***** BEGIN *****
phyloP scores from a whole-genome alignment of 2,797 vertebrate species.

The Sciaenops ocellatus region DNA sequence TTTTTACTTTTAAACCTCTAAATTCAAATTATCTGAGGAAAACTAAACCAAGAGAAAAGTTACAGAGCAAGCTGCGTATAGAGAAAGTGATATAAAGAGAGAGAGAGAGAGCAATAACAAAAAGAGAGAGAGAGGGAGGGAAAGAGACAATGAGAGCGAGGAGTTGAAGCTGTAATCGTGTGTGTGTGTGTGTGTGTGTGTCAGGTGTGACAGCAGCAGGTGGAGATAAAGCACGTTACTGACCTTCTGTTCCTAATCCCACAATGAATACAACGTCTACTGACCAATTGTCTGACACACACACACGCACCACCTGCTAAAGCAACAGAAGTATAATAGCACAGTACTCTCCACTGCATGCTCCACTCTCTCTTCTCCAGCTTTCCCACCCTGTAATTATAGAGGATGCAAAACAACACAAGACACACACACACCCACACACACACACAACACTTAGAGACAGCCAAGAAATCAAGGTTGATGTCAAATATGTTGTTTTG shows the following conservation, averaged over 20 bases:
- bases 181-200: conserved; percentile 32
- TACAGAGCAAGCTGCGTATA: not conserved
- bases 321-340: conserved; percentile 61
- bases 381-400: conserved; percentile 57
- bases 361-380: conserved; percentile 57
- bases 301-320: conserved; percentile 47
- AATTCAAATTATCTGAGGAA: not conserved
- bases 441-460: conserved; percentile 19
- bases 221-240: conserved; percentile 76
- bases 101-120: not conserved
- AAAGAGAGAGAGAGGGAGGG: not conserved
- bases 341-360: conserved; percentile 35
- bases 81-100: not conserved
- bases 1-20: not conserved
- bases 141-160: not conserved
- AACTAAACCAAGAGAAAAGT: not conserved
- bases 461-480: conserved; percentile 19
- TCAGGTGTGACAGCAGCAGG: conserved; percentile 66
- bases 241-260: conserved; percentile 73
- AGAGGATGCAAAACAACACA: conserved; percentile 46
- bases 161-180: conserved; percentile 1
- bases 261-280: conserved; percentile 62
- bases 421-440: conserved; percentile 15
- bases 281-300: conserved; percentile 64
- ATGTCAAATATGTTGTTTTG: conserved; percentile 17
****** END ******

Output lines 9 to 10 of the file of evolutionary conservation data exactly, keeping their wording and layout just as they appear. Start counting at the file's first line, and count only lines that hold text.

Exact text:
- AATTCAAATTATCTGAGGAA: not conserved
- bases 441-460: conserved; percentile 19